During the red carpet arrivals telecast at the Metropolitan Museum of Art’s Costume Institute Benefit ball on Monday, celebrities struggled to name their favorite punk bands when probed by model Hilary Rhoda and William Norwich, the live stream hosts for the evening.
Knowing the theme was punk ahead of the museum’s “Punk: Chaos to Couture” exhibit, guests must have researched, or required their assistants do the dirty work for them, or even had them make a playlist for ambiance while getting dressed in their punk duds, right?
Exhibit A: "Are the Goo Goo Dolls considered punk?" New York Knicks forward Tyson Chandler’s wife, Kimberly, asked.
Exhibit B: “My punk IQ is low,” rapper Frank Ocean yielded.
Exhibit C: “I went to the Warped Tour a lot,” actor Darren Criss said.
And, worst of all, Exhibit D: "I dig Green Day and Avril Lavigne,” actress Hailee Steinfeld said. Thankfully, Steinfeld’s pal and Teen Vogue style director Andrew Bevan informed her that “Avril Lavigne is not punk!”
Some simple answers could have been: Bad Brains, The Clash, Bad Religion, Black Flag, The Ramones and The Sex Pistols. Yet, few celebrities made mention of these bands Monday night at the Met Gala.
Instead their replies, plus the countless other I-don’t-know responses from the brigade lucky enough to get the first peak at the Met’s latest exhibit, made us wonder why the glitterati were even there in the first place. Aside from the chance to wear couture and have their photos posted on countless blogs and web sites, of course.
Most of these A-listers, the cream of the crop who heavily impact today’s pop culture, completely failed to recognize one of the biggest movements in pop culture history, one that undoubtedly paved the way for their existence today.
If it wasn’t for designer Marc Jacobs’ thoughtful comments about punk -- “The New York punks for sure had a sort of style with substance and there was a social significance to that style.” -- I might have blown a gasket. But then, just as my saving grace hit the live stream, Jacobs was cut off.
So was Vivienne Westwood when she had her punk moment. As soon as the designer, whose work was even showcased in the exhibit, threw in a bit of politics with the mention of Bradley Manning, the cameras shifted to Rhoda introducing a video about the museum’s curator, Andrew Bolton, faster than CBS’ flip from Janet Jackson’s nipple at the 2004 Super Bowl.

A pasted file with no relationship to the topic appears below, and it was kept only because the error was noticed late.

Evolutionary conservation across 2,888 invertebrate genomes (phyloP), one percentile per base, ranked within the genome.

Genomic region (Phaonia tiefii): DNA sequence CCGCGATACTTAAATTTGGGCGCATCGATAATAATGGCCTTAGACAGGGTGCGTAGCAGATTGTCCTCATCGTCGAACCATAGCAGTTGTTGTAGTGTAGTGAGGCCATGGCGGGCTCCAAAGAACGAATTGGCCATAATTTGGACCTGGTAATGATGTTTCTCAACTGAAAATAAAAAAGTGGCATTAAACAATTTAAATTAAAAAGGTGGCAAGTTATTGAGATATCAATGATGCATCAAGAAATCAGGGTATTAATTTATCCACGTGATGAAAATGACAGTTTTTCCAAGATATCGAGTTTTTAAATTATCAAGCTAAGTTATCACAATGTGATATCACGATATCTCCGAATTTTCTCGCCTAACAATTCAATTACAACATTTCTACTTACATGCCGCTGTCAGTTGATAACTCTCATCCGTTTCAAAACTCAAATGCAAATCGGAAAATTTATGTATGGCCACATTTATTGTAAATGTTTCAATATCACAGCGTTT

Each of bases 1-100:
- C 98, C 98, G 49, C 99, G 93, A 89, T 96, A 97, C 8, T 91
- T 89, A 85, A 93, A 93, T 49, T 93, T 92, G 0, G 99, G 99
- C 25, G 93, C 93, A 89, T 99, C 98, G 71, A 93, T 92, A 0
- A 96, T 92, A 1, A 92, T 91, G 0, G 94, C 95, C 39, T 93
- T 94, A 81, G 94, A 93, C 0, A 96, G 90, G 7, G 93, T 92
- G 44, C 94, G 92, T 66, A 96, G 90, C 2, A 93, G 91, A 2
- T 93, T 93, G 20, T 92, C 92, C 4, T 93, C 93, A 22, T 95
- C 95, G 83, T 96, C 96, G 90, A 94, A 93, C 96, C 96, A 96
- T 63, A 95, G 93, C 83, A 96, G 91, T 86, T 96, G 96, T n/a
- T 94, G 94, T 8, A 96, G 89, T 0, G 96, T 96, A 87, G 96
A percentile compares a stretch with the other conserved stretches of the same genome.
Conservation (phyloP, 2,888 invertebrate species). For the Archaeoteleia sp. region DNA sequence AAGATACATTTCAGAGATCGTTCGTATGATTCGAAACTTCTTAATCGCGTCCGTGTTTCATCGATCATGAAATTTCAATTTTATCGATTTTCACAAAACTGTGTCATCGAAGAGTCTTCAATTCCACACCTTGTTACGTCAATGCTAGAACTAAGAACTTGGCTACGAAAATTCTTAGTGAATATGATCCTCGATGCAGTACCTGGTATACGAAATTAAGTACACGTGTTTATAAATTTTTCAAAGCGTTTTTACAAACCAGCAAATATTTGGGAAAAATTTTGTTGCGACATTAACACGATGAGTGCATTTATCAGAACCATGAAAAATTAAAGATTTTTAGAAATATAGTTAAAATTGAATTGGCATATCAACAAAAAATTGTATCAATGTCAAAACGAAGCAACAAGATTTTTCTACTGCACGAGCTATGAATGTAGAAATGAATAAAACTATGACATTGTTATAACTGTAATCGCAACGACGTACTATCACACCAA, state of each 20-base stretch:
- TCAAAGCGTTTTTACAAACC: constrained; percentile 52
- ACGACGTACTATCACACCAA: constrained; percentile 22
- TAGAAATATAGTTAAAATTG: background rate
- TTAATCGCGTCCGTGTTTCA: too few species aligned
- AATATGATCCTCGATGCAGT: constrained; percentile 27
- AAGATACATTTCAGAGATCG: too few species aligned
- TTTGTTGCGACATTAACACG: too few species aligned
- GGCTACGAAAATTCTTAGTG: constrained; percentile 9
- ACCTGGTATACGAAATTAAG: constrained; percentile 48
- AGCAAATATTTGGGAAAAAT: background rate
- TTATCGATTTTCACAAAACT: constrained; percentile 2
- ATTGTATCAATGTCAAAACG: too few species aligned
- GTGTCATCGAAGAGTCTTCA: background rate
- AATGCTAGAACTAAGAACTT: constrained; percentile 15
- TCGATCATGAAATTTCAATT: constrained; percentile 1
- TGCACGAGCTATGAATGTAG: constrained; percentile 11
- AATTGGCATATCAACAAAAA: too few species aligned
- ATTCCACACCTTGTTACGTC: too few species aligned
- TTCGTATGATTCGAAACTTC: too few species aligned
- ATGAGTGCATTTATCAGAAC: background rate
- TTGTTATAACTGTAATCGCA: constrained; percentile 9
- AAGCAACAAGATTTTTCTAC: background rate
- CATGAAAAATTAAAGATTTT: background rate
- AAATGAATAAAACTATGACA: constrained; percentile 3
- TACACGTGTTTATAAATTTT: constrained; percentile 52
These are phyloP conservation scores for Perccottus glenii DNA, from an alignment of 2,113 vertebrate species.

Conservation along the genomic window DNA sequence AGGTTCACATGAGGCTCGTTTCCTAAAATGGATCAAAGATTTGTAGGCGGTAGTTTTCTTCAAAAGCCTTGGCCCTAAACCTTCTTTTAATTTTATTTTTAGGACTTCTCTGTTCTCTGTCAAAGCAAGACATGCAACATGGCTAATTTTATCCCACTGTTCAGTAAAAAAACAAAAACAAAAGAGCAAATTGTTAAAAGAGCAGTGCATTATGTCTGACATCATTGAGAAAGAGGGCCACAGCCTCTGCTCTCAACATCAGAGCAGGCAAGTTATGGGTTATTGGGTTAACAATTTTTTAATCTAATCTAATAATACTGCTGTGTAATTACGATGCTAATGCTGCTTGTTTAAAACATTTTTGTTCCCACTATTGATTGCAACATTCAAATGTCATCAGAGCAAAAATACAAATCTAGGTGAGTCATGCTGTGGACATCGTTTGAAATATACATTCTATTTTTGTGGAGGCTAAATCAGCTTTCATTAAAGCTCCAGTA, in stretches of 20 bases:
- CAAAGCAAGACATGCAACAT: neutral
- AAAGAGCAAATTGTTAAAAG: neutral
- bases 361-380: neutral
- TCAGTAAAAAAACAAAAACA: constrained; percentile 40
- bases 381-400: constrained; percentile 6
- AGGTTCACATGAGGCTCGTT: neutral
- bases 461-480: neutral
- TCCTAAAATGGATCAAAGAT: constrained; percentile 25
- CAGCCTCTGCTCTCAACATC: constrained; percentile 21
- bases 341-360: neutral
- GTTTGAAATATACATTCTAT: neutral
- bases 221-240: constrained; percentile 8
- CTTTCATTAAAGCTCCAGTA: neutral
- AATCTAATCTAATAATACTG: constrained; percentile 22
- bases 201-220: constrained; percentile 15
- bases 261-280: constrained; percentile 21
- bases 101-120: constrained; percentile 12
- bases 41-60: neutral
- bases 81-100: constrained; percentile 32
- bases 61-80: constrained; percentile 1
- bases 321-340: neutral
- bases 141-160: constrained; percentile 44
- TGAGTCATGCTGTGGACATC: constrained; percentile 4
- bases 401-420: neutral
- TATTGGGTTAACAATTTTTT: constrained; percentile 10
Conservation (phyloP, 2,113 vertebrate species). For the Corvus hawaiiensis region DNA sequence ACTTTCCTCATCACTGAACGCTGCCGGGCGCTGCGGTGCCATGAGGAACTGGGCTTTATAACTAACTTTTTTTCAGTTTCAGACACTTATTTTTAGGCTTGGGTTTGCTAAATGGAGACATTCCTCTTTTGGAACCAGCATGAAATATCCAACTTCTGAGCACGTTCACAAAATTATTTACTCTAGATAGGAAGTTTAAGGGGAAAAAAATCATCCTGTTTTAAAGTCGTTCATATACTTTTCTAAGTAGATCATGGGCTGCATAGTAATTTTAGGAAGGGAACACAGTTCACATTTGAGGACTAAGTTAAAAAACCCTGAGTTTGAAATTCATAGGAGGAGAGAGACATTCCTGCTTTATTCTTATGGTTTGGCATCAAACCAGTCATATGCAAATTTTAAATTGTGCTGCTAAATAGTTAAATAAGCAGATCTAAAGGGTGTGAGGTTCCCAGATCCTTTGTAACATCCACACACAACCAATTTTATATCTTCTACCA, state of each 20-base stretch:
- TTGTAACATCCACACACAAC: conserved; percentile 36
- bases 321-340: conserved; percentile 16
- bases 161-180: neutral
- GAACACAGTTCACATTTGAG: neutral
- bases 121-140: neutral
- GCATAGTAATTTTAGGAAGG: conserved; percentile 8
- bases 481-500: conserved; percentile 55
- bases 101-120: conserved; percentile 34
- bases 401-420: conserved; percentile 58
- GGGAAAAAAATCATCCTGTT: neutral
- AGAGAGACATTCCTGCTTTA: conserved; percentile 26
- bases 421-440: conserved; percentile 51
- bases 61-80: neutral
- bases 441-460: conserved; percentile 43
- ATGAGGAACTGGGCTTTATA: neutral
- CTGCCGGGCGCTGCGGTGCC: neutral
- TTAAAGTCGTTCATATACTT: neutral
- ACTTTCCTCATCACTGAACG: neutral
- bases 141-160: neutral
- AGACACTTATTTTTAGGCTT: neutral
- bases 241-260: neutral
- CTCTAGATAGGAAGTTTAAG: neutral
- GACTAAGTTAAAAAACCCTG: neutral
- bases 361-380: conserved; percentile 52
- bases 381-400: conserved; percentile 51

With all the fuss about punk in honor of the exhibit at the Met, why was the entire ceremony devoid of punk, aside from the garb of spikes, studs and the like? Oh, and let’s not forget the punk door greeters and CBGB bathroom remake.
Perhaps that’s just the way Vogue, one of the collaborators of the event, wanted it; it seems everyone latched on to this modus operandi of encouraging punk without fully embracing the movement itself. Even Vogue editor Andre Leon Talley uttered: “I skipped punk and went straight to couture. I never did punk.”
Without doubting Talley’s sincerity -- considering I hold him in the highest regard as he is arguably one of the greatest editors to grace the glossy -- it is my sincere belief that the majority of the Gala’s attendees did not understand the point of the exhibit, or the night’s theme itself.
“One of the main reasons for staging an exhibition on punk is to explore the huge impact punk has had on high fashion, on couture, and directional ready-to-wear,” as the curator, Bolton, explained. “I think in the last 35 years, punk has had perhaps one of the largest impacts on fashion, in terms of its aesthetic.”
He then cited the do-it-yourself hardware like safety pins, studs, zippers, and graffiti, a la Sid Vicious, Joe Strummer, Debbie Harry and Joe Ramone. It might be a longshot, but I’d bet anything that had Vicious, Strummer, Ramone and the like not deconstructed, graffitied, ripped and re-stitched, ready-to-wear fashion would not be what it is today.
As Bolton said of punk and couture:
“Both really rely on hand-crafted skills for the aesthetic. So in a way, punk clothing is haute couture. … Even though the aesthetic is often widely different between haute couture and punk, the ethos behind it is very similar.”
Hopefully, they finally understood the exhibit and are briefed for next time. If there is one.